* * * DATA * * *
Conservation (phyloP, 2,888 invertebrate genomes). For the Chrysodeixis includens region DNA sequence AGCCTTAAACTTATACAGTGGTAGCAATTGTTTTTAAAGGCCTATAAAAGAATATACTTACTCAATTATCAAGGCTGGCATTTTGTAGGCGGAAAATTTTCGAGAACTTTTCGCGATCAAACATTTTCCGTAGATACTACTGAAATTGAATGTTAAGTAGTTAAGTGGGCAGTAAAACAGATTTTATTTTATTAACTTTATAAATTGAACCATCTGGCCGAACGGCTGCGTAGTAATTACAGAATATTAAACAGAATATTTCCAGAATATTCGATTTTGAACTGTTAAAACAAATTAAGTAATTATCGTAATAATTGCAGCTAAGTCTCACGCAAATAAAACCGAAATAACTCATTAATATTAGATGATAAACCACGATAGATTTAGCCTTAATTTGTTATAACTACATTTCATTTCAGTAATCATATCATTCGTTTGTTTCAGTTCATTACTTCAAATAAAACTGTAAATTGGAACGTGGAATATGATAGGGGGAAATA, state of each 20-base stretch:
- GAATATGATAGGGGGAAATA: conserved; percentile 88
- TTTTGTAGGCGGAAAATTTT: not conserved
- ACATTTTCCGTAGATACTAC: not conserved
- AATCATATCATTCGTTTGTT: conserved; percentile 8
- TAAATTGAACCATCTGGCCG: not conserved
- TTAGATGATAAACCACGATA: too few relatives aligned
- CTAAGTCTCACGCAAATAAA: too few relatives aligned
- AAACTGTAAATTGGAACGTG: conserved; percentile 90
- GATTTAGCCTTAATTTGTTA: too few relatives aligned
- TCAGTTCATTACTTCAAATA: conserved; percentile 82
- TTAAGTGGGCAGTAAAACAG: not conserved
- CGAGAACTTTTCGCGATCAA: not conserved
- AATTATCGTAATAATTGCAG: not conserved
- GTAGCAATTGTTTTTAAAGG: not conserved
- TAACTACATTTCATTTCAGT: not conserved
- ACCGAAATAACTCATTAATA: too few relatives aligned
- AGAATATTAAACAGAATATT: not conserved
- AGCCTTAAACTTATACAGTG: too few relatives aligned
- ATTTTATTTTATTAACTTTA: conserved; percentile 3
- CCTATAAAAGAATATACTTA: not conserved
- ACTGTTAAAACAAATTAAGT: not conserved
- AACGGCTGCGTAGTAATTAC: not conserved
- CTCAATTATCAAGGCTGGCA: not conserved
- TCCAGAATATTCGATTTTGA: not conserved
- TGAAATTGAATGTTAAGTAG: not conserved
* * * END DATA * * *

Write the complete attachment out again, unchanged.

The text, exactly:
Conservation (phyloP, 2,888 invertebrate genomes). For the Chrysodeixis includens region DNA sequence AGCCTTAAACTTATACAGTGGTAGCAATTGTTTTTAAAGGCCTATAAAAGAATATACTTACTCAATTATCAAGGCTGGCATTTTGTAGGCGGAAAATTTTCGAGAACTTTTCGCGATCAAACATTTTCCGTAGATACTACTGAAATTGAATGTTAAGTAGTTAAGTGGGCAGTAAAACAGATTTTATTTTATTAACTTTATAAATTGAACCATCTGGCCGAACGGCTGCGTAGTAATTACAGAATATTAAACAGAATATTTCCAGAATATTCGATTTTGAACTGTTAAAACAAATTAAGTAATTATCGTAATAATTGCAGCTAAGTCTCACGCAAATAAAACCGAAATAACTCATTAATATTAGATGATAAACCACGATAGATTTAGCCTTAATTTGTTATAACTACATTTCATTTCAGTAATCATATCATTCGTTTGTTTCAGTTCATTACTTCAAATAAAACTGTAAATTGGAACGTGGAATATGATAGGGGGAAATA, state of each 20-base stretch:
- GAATATGATAGGGGGAAATA: conserved; percentile 88
- TTTTGTAGGCGGAAAATTTT: not conserved
- ACATTTTCCGTAGATACTAC: not conserved
- AATCATATCATTCGTTTGTT: conserved; percentile 8
- TAAATTGAACCATCTGGCCG: not conserved
- TTAGATGATAAACCACGATA: too few relatives aligned
- CTAAGTCTCACGCAAATAAA: too few relatives aligned
- AAACTGTAAATTGGAACGTG: conserved; percentile 90
- GATTTAGCCTTAATTTGTTA: too few relatives aligned
- TCAGTTCATTACTTCAAATA: conserved; percentile 82
- TTAAGTGGGCAGTAAAACAG: not conserved
- CGAGAACTTTTCGCGATCAA: not conserved
- AATTATCGTAATAATTGCAG: not conserved
- GTAGCAATTGTTTTTAAAGG: not conserved
- TAACTACATTTCATTTCAGT: not conserved
- ACCGAAATAACTCATTAATA: too few relatives aligned
- AGAATATTAAACAGAATATT: not conserved
- AGCCTTAAACTTATACAGTG: too few relatives aligned
- ATTTTATTTTATTAACTTTA: conserved; percentile 3
- CCTATAAAAGAATATACTTA: not conserved
- ACTGTTAAAACAAATTAAGT: not conserved
- AACGGCTGCGTAGTAATTAC: not conserved
- CTCAATTATCAAGGCTGGCA: not conserved
- TCCAGAATATTCGATTTTGA: not conserved
- TGAAATTGAATGTTAAGTAG: not conserved